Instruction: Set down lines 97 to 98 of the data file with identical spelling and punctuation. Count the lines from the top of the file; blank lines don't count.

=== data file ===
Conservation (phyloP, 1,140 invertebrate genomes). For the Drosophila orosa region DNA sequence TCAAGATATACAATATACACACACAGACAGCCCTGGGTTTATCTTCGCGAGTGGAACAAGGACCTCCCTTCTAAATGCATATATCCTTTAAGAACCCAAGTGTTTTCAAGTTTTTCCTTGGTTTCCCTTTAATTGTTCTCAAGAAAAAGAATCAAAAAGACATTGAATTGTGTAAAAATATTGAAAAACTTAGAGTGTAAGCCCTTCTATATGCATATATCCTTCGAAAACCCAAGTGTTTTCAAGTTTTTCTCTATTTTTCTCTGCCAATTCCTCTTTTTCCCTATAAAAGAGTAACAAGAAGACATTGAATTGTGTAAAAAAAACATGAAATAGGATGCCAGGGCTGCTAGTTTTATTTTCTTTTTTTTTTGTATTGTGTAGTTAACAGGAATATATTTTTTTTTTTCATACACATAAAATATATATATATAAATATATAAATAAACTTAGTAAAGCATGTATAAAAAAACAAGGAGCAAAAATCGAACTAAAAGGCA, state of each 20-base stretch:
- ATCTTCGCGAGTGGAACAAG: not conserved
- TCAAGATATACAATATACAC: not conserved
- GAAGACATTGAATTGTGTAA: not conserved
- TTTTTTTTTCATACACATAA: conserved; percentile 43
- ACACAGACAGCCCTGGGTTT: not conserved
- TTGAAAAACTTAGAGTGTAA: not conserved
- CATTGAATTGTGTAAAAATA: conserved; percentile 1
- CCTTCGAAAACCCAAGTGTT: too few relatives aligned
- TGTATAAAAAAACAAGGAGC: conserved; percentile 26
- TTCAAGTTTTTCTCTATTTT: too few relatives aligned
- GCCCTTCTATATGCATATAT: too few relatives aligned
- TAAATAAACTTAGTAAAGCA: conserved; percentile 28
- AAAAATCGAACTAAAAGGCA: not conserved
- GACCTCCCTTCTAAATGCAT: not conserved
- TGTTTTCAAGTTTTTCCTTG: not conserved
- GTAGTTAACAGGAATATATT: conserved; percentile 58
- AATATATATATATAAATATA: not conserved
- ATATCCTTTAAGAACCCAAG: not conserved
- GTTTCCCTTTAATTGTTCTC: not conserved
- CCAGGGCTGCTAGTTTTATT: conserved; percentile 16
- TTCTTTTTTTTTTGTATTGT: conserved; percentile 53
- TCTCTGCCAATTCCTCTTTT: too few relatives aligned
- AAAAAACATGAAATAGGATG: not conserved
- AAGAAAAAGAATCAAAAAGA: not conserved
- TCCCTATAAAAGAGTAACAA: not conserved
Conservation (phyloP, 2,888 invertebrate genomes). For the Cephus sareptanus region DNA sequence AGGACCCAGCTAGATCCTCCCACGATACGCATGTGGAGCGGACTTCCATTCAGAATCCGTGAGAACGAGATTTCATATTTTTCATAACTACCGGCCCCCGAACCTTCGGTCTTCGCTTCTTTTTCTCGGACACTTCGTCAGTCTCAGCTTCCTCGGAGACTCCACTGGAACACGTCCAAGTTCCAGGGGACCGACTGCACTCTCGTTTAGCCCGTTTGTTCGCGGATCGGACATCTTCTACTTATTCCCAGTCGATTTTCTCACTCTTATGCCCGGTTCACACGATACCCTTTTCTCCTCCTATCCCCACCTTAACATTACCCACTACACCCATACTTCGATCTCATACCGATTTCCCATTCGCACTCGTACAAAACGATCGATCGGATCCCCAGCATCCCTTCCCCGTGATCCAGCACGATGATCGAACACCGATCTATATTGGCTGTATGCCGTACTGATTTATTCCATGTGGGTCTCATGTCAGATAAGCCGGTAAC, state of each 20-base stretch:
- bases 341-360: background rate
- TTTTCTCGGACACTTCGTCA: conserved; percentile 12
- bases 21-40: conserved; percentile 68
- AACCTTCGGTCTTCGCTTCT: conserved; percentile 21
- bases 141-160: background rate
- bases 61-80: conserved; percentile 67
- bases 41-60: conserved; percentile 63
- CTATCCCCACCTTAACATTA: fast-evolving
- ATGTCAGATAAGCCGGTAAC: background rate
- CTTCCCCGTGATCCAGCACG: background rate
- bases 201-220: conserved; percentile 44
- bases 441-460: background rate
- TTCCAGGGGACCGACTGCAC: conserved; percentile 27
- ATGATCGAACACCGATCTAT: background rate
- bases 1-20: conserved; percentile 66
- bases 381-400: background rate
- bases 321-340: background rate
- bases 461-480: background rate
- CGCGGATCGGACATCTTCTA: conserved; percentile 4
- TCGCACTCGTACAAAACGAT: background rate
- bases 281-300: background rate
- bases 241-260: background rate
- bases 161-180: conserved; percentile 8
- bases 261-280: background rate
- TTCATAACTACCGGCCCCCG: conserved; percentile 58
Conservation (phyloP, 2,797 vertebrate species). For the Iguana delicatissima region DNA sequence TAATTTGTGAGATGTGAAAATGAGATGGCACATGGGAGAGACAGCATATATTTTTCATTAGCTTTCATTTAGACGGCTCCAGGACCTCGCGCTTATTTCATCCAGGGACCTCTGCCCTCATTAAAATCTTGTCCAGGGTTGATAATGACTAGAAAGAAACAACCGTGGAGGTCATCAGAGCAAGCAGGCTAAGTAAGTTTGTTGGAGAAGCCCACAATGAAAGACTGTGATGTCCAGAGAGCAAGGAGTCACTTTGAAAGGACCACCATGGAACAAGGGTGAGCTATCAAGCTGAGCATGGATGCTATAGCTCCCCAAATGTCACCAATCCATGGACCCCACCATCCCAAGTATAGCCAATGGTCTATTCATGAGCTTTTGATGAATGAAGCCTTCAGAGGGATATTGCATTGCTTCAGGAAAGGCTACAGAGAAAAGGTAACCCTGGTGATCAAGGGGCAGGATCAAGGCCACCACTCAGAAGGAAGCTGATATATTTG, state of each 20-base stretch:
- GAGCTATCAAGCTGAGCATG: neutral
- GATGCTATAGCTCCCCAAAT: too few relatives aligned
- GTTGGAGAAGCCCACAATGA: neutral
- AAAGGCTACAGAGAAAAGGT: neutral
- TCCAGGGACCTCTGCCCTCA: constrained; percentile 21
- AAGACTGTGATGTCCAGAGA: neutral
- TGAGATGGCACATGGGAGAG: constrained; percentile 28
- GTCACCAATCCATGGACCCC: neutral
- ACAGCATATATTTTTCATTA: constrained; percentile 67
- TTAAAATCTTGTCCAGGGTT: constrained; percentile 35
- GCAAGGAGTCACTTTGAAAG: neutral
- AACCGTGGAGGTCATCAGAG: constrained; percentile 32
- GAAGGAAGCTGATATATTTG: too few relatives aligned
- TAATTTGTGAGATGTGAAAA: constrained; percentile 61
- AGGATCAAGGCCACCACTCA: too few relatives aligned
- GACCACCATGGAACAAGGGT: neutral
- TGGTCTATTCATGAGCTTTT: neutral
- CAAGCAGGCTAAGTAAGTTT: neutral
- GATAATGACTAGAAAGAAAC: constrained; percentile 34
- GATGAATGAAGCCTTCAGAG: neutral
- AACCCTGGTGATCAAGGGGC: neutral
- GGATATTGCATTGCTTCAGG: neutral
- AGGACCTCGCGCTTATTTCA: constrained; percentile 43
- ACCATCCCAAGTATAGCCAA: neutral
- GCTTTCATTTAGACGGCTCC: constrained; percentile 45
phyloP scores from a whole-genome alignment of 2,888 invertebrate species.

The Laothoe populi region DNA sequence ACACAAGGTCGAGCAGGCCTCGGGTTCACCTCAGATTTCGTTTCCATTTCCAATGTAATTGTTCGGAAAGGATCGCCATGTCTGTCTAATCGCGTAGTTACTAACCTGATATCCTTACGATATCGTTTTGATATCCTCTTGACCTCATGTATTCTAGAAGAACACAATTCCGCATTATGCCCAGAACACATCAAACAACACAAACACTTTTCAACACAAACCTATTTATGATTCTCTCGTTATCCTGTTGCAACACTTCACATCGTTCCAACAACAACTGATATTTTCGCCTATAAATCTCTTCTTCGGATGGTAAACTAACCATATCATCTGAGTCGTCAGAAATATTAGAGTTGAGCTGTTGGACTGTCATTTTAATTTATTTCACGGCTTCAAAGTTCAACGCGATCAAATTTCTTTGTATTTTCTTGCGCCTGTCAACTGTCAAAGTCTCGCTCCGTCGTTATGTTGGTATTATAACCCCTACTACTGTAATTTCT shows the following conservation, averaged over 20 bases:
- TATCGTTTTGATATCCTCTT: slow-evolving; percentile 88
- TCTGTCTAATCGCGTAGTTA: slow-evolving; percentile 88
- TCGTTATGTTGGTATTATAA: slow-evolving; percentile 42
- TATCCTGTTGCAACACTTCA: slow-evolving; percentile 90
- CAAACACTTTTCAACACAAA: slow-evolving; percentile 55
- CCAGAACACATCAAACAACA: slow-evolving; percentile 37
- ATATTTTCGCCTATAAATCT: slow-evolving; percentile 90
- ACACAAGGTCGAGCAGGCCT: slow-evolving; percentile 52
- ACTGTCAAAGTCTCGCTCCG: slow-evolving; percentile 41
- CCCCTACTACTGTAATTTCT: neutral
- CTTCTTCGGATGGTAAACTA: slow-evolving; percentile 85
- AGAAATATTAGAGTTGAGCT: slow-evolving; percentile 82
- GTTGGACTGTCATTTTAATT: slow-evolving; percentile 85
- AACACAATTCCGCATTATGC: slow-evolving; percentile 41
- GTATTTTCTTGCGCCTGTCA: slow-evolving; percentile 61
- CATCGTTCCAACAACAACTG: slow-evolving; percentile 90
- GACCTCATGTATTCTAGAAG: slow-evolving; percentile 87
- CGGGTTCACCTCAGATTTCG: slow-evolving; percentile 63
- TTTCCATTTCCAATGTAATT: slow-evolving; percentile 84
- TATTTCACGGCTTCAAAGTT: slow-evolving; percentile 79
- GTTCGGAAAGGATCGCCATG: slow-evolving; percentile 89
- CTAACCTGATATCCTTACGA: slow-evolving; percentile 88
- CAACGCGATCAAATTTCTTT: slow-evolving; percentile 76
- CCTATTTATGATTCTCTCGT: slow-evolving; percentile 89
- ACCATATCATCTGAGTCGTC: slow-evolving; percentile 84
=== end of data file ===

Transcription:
- GACCTCATGTATTCTAGAAG: slow-evolving; percentile 87
- CGGGTTCACCTCAGATTTCG: slow-evolving; percentile 63